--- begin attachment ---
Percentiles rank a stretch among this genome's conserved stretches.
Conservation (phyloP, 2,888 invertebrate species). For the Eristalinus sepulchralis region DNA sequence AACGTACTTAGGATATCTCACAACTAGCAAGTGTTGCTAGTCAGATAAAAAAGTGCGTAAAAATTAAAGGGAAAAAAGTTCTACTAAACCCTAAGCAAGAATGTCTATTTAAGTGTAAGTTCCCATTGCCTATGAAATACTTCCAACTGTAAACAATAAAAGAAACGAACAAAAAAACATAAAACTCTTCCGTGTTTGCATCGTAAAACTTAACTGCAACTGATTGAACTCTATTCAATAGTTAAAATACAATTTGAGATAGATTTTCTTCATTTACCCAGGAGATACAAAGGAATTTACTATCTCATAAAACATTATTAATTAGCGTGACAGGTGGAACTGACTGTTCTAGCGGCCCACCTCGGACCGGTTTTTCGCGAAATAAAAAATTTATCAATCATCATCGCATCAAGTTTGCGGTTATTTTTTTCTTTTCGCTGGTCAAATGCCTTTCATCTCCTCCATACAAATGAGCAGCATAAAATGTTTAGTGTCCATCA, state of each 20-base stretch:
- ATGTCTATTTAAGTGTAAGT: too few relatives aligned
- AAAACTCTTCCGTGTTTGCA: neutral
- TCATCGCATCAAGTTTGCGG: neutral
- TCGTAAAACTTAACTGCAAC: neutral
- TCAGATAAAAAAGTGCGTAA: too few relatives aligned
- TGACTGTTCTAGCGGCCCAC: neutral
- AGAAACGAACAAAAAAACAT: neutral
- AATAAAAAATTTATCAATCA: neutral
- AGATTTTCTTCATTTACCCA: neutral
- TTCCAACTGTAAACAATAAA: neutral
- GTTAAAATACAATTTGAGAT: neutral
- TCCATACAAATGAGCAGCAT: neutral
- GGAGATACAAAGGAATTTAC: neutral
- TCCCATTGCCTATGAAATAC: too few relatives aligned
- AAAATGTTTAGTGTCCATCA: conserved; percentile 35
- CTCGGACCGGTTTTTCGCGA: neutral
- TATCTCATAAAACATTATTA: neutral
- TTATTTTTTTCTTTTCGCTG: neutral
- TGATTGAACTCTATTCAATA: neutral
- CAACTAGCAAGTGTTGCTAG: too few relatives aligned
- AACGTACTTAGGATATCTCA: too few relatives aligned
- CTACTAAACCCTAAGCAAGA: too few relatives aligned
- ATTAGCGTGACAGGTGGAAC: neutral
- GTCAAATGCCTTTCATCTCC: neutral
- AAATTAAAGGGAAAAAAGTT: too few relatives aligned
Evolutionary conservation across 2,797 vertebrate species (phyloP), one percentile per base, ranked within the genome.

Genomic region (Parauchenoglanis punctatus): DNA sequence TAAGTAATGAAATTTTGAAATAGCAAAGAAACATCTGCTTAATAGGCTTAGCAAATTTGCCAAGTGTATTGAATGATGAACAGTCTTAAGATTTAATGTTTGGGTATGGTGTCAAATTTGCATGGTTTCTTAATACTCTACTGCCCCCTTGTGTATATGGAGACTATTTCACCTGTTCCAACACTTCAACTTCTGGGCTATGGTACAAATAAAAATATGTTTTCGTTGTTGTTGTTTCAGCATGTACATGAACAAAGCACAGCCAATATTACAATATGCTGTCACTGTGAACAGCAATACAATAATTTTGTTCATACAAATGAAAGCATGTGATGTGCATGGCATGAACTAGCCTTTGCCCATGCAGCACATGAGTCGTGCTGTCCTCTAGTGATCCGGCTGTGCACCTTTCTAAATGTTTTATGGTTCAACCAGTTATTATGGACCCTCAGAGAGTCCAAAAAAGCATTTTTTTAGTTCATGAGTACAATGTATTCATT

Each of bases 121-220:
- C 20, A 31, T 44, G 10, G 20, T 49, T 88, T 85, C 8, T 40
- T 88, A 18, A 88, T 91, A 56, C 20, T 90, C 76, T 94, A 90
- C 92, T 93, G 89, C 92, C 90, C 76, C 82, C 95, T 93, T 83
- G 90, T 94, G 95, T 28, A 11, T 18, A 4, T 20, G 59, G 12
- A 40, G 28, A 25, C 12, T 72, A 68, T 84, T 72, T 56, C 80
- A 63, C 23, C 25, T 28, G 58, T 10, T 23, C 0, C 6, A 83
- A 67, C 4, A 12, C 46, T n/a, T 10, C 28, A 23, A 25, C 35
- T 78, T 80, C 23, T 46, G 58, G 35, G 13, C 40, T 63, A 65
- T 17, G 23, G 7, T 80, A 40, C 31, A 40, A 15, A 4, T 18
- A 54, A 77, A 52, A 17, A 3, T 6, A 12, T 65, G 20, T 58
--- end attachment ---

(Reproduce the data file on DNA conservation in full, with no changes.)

Percentiles rank a stretch among this genome's conserved stretches.
Conservation (phyloP, 2,888 invertebrate species). For the Eristalinus sepulchralis region DNA sequence AACGTACTTAGGATATCTCACAACTAGCAAGTGTTGCTAGTCAGATAAAAAAGTGCGTAAAAATTAAAGGGAAAAAAGTTCTACTAAACCCTAAGCAAGAATGTCTATTTAAGTGTAAGTTCCCATTGCCTATGAAATACTTCCAACTGTAAACAATAAAAGAAACGAACAAAAAAACATAAAACTCTTCCGTGTTTGCATCGTAAAACTTAACTGCAACTGATTGAACTCTATTCAATAGTTAAAATACAATTTGAGATAGATTTTCTTCATTTACCCAGGAGATACAAAGGAATTTACTATCTCATAAAACATTATTAATTAGCGTGACAGGTGGAACTGACTGTTCTAGCGGCCCACCTCGGACCGGTTTTTCGCGAAATAAAAAATTTATCAATCATCATCGCATCAAGTTTGCGGTTATTTTTTTCTTTTCGCTGGTCAAATGCCTTTCATCTCCTCCATACAAATGAGCAGCATAAAATGTTTAGTGTCCATCA, state of each 20-base stretch:
- ATGTCTATTTAAGTGTAAGT: too few relatives aligned
- AAAACTCTTCCGTGTTTGCA: neutral
- TCATCGCATCAAGTTTGCGG: neutral
- TCGTAAAACTTAACTGCAAC: neutral
- TCAGATAAAAAAGTGCGTAA: too few relatives aligned
- TGACTGTTCTAGCGGCCCAC: neutral
- AGAAACGAACAAAAAAACAT: neutral
- AATAAAAAATTTATCAATCA: neutral
- AGATTTTCTTCATTTACCCA: neutral
- TTCCAACTGTAAACAATAAA: neutral
- GTTAAAATACAATTTGAGAT: neutral
- TCCATACAAATGAGCAGCAT: neutral
- GGAGATACAAAGGAATTTAC: neutral
- TCCCATTGCCTATGAAATAC: too few relatives aligned
- AAAATGTTTAGTGTCCATCA: conserved; percentile 35
- CTCGGACCGGTTTTTCGCGA: neutral
- TATCTCATAAAACATTATTA: neutral
- TTATTTTTTTCTTTTCGCTG: neutral
- TGATTGAACTCTATTCAATA: neutral
- CAACTAGCAAGTGTTGCTAG: too few relatives aligned
- AACGTACTTAGGATATCTCA: too few relatives aligned
- CTACTAAACCCTAAGCAAGA: too few relatives aligned
- ATTAGCGTGACAGGTGGAAC: neutral
- GTCAAATGCCTTTCATCTCC: neutral
- AAATTAAAGGGAAAAAAGTT: too few relatives aligned
Evolutionary conservation across 2,797 vertebrate species (phyloP), one percentile per base, ranked within the genome.

Genomic region (Parauchenoglanis punctatus): DNA sequence TAAGTAATGAAATTTTGAAATAGCAAAGAAACATCTGCTTAATAGGCTTAGCAAATTTGCCAAGTGTATTGAATGATGAACAGTCTTAAGATTTAATGTTTGGGTATGGTGTCAAATTTGCATGGTTTCTTAATACTCTACTGCCCCCTTGTGTATATGGAGACTATTTCACCTGTTCCAACACTTCAACTTCTGGGCTATGGTACAAATAAAAATATGTTTTCGTTGTTGTTGTTTCAGCATGTACATGAACAAAGCACAGCCAATATTACAATATGCTGTCACTGTGAACAGCAATACAATAATTTTGTTCATACAAATGAAAGCATGTGATGTGCATGGCATGAACTAGCCTTTGCCCATGCAGCACATGAGTCGTGCTGTCCTCTAGTGATCCGGCTGTGCACCTTTCTAAATGTTTTATGGTTCAACCAGTTATTATGGACCCTCAGAGAGTCCAAAAAAGCATTTTTTTAGTTCATGAGTACAATGTATTCATT

Each of bases 121-220:
- C 20, A 31, T 44, G 10, G 20, T 49, T 88, T 85, C 8, T 40
- T 88, A 18, A 88, T 91, A 56, C 20, T 90, C 76, T 94, A 90
- C 92, T 93, G 89, C 92, C 90, C 76, C 82, C 95, T 93, T 83
- G 90, T 94, G 95, T 28, A 11, T 18, A 4, T 20, G 59, G 12
- A 40, G 28, A 25, C 12, T 72, A 68, T 84, T 72, T 56, C 80
- A 63, C 23, C 25, T 28, G 58, T 10, T 23, C 0, C 6, A 83
- A 67, C 4, A 12, C 46, T n/a, T 10, C 28, A 23, A 25, C 35
- T 78, T 80, C 23, T 46, G 58, G 35, G 13, C 40, T 63, A 65
- T 17, G 23, G 7, T 80, A 40, C 31, A 40, A 15, A 4, T 18
- A 54, A 77, A 52, A 17, A 3, T 6, A 12, T 65, G 20, T 58